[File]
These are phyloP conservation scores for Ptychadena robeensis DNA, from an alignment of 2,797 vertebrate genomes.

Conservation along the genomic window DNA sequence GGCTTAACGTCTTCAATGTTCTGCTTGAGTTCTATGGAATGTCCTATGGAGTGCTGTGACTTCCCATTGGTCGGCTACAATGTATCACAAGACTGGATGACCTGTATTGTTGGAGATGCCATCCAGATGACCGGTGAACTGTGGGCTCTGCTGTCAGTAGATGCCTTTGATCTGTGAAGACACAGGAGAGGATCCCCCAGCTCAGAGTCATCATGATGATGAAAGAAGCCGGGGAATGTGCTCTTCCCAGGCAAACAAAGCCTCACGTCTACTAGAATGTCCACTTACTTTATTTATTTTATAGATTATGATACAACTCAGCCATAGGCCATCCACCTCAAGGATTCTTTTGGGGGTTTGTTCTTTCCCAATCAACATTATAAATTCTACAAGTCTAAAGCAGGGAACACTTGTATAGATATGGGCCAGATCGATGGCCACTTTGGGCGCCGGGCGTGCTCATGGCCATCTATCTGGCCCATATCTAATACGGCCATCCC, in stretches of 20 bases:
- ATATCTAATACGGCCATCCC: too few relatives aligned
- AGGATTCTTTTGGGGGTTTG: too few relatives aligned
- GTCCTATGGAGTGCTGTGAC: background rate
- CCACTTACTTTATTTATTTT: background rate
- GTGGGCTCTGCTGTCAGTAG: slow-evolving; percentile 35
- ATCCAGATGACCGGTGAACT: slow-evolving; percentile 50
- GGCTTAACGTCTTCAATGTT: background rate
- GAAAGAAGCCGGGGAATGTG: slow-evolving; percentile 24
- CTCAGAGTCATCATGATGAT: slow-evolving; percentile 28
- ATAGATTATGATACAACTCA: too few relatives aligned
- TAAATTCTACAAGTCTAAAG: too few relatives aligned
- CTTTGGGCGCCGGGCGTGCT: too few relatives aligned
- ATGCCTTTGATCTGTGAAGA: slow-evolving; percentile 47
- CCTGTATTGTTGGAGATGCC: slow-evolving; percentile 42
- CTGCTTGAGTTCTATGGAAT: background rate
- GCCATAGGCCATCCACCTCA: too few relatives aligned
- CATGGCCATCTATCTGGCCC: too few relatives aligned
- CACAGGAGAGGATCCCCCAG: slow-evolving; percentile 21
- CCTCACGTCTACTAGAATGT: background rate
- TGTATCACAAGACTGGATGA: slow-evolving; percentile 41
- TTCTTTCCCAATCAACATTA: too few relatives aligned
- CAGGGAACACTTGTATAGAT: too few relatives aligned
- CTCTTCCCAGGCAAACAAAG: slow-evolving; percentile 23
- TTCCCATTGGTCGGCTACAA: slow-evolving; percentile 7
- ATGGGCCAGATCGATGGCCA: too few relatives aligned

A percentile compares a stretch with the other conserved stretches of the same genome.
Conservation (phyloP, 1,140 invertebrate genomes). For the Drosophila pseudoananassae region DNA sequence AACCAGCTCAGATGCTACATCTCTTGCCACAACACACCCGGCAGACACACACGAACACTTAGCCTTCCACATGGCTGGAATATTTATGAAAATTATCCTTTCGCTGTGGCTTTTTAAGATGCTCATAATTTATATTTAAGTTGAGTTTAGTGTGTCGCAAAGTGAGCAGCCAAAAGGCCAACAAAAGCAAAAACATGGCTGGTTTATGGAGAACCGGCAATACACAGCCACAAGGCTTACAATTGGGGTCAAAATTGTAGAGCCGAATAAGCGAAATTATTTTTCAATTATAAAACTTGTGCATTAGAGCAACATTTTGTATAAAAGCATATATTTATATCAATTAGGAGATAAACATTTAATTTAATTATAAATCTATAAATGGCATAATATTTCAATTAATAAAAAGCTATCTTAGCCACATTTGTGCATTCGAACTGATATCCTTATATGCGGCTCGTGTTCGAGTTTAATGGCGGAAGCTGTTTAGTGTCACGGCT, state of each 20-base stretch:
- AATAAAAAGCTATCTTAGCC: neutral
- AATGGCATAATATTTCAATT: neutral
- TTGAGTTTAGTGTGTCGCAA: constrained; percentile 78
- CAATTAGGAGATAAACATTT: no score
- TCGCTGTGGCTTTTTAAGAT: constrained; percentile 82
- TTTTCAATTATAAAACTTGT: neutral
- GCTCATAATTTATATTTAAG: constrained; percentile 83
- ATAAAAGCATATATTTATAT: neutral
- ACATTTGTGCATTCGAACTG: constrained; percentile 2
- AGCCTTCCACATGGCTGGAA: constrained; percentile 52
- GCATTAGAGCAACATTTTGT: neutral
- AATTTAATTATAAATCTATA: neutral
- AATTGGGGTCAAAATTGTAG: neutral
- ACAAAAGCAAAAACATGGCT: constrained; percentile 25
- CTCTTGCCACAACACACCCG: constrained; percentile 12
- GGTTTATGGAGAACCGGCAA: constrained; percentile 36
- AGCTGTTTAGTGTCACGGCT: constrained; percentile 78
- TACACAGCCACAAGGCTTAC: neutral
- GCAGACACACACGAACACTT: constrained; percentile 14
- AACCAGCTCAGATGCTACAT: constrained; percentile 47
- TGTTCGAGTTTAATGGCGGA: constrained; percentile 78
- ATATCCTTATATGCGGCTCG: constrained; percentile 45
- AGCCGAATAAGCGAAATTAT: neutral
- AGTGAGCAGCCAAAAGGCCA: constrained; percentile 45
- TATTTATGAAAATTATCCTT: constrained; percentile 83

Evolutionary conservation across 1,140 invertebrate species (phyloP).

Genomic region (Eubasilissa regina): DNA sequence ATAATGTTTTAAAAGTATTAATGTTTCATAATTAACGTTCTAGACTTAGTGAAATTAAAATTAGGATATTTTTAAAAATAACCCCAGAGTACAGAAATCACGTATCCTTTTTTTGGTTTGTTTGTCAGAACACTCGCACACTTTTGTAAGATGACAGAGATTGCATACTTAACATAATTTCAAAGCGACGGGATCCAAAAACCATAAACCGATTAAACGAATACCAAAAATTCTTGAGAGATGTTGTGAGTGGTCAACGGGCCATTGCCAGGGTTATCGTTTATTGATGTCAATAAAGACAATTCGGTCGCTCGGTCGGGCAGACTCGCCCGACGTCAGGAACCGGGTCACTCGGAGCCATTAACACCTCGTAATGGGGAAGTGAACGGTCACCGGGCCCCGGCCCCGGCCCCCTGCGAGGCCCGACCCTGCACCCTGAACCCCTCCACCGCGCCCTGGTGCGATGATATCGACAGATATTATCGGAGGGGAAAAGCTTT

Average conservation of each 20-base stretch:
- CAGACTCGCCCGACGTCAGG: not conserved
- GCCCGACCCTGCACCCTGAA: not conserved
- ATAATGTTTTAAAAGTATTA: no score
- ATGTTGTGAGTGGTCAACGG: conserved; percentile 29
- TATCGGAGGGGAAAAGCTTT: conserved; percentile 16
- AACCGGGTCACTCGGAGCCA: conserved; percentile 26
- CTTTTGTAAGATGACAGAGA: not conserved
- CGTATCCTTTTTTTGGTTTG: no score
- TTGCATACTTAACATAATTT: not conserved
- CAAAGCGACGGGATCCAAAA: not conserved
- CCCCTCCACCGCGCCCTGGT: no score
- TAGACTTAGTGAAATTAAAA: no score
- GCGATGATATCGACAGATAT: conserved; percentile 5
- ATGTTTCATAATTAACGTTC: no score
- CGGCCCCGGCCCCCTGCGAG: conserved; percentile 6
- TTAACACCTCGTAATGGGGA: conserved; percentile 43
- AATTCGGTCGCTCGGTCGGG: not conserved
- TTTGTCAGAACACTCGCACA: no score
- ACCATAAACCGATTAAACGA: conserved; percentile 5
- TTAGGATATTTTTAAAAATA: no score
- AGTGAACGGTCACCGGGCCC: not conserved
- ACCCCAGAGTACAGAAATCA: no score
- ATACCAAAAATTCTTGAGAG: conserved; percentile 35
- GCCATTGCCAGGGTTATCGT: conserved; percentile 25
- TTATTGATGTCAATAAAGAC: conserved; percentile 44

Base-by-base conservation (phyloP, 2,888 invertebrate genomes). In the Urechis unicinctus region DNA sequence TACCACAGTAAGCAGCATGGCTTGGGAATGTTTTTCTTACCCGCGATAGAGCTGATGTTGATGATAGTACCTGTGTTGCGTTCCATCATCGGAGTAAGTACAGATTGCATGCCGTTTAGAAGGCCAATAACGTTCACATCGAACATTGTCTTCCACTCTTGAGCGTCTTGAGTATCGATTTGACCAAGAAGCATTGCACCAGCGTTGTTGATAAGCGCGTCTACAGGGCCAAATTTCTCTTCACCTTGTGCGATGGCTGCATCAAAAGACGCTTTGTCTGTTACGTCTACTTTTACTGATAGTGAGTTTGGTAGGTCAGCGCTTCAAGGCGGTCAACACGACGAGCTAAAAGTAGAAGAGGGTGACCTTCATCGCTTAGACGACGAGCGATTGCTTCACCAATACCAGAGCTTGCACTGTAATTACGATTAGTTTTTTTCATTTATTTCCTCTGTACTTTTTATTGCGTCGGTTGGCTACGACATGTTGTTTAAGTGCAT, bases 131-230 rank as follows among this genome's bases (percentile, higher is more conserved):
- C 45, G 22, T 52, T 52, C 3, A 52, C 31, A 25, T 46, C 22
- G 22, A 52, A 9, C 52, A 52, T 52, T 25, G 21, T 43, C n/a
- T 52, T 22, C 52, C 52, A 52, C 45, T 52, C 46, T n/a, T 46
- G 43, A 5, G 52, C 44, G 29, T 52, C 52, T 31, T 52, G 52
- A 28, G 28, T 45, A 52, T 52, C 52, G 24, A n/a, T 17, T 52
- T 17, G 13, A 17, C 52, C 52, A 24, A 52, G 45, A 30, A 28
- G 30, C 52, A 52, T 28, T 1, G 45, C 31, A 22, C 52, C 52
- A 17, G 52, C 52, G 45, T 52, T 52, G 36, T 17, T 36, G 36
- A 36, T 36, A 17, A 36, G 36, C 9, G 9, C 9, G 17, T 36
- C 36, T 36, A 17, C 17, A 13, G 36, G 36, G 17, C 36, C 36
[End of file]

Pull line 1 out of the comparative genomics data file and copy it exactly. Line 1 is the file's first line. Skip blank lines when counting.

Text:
These are phyloP conservation scores for Ptychadena robeensis DNA, from an alignment of 2,797 vertebrate genomes.